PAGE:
Budget pressures will force the government to create a more flexible workforce, with employees who move among agencies more frequently to solve problems, the Energy Department’s HR leader told Federal News Radio.
“I think the President is looking for us to be creative and to step up in ways that let us have more flexibility for the employee, but at the same time … accomplish more,” DOE Chief Human Capital Officer Mike Kane said in an exclusive interview.
Kane, who left government Thursday after 35 years, said agencies should consider sending employees to tackle problems and projects in other parts of government. The Energy Department employs that method to maximize the value of its resources.
“It’s been highly successful. And that may be where we’re headed — into more focused, specific teams that work on a project and then disperse and take that talent back to the agency that they came from, or take it back to the industry that they came from,” said Kane, who is also a member of the CHCO Council.
Another effort to effectively use talent resources attempts to link employee and organizational performance. The initiative, known as Goals-Engagement-Accountability-Results (GEAR), attempts to create a performance-based culture.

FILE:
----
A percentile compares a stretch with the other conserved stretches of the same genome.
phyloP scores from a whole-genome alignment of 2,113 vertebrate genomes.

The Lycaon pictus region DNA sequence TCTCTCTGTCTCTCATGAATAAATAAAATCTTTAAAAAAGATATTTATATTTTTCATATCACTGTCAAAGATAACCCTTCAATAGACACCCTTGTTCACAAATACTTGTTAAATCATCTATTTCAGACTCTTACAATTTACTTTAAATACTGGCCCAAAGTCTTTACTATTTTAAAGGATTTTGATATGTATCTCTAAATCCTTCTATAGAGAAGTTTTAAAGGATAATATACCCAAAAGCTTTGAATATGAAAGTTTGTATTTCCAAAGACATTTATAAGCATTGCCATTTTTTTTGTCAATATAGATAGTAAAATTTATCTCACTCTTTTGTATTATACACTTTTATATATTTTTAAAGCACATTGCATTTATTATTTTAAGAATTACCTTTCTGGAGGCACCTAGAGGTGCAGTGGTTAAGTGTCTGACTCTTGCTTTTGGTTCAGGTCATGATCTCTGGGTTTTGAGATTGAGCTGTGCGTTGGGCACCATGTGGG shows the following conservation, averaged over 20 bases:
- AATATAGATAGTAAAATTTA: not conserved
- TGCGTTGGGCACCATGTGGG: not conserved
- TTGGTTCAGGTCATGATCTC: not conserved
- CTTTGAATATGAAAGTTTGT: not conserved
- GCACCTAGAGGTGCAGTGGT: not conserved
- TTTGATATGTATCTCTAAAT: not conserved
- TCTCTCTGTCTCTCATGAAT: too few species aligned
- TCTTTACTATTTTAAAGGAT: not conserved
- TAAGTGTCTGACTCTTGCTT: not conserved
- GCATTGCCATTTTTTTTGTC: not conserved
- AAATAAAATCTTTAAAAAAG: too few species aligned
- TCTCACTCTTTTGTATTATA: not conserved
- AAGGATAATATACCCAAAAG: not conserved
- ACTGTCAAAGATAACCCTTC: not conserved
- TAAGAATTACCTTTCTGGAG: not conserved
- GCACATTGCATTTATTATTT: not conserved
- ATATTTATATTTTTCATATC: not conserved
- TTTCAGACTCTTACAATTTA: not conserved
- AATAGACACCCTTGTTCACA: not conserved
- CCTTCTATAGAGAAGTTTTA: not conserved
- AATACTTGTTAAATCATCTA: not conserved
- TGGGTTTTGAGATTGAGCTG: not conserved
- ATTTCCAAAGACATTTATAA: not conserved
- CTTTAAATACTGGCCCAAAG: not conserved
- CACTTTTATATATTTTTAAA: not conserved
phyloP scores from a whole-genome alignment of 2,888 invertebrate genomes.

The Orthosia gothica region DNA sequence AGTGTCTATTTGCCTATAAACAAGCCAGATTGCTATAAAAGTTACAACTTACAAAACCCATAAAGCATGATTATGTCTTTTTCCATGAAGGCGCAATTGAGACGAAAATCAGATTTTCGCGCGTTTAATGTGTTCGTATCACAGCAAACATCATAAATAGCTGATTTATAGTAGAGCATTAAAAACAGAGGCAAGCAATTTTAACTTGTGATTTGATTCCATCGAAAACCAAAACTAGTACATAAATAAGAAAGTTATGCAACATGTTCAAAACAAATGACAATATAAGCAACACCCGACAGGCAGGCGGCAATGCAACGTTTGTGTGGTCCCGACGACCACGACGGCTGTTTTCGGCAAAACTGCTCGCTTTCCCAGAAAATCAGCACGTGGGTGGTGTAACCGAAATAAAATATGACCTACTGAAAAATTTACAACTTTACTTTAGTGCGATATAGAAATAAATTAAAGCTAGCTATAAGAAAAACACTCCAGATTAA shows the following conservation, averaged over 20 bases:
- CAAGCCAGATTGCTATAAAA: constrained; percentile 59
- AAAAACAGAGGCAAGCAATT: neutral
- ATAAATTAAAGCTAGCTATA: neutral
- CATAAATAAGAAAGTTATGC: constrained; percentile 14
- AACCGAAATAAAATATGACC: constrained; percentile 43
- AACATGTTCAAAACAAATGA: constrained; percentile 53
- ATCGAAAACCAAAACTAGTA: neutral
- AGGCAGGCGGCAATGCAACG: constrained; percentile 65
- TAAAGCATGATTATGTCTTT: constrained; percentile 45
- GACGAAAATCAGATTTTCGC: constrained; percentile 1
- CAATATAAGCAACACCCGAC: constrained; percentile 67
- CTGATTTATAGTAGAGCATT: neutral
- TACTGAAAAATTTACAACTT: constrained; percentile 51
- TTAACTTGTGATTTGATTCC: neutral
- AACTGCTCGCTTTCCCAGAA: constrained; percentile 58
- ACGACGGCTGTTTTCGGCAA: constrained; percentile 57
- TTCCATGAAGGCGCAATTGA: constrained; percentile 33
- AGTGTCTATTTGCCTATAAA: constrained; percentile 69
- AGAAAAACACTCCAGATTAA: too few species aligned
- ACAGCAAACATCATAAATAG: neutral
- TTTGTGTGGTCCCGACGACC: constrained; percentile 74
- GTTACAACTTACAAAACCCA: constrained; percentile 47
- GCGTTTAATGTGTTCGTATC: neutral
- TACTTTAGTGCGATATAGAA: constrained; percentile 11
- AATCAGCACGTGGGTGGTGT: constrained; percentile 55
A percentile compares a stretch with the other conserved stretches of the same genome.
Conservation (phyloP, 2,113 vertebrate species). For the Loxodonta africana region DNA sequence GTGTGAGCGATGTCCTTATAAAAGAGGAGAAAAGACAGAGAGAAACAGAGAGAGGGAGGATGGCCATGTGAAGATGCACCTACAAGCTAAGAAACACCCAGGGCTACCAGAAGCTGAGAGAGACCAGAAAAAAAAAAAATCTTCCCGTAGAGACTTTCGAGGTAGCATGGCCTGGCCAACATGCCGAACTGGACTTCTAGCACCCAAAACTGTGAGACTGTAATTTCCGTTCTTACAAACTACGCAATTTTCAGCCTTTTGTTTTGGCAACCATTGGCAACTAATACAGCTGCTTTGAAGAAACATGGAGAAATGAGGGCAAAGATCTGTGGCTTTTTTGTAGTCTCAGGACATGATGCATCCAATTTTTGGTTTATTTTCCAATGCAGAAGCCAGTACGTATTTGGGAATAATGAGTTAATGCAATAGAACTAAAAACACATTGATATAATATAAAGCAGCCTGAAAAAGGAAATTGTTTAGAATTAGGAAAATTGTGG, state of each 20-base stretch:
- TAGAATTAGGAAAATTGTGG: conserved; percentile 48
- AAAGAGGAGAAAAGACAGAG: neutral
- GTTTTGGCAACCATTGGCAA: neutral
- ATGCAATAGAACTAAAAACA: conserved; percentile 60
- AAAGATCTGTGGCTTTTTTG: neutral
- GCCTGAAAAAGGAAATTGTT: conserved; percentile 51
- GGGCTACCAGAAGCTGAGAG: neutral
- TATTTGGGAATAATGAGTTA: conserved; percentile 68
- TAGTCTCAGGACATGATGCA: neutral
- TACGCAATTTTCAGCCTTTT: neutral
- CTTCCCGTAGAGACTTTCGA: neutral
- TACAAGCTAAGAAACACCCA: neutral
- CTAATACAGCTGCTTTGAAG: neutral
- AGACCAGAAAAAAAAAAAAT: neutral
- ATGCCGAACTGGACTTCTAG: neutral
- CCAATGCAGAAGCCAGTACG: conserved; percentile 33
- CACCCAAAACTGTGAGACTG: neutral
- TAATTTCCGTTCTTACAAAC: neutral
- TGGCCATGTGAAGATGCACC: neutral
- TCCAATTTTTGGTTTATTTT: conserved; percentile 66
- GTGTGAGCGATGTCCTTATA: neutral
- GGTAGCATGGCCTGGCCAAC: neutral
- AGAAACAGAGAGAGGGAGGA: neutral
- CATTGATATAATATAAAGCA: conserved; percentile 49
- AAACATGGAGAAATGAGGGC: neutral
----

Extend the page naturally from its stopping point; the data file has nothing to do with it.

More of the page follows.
“At the department, there’s a tremendous focus on looking at the senior executive leadership corps and the program team leaders to say, ‘It is your responsibility not just to meet milestones, but to prepare people to meet those milestones,'” Kane said. DOE is one of five agencies piloting GEAR. “You deliver better performance — higher quality performance — by managers supervising, teaching, facilitating and collaborating.”
The quality of hiring reform
In the spirit of ensuring better performance, the department has entered a new phase under its hiring reform efforts. DOE has reduced its hiring time to 83 days, Kane said, and now is attempting to measure the quality of new employees.
Energy Secretary Steven Chu “actually engaged with [Office of Personnel Management Director John Berry] on strategies to make sure that we were widening the pools” of job candidates, Kane said. As a result, managers can better focus on effectively matching talent with job requirements.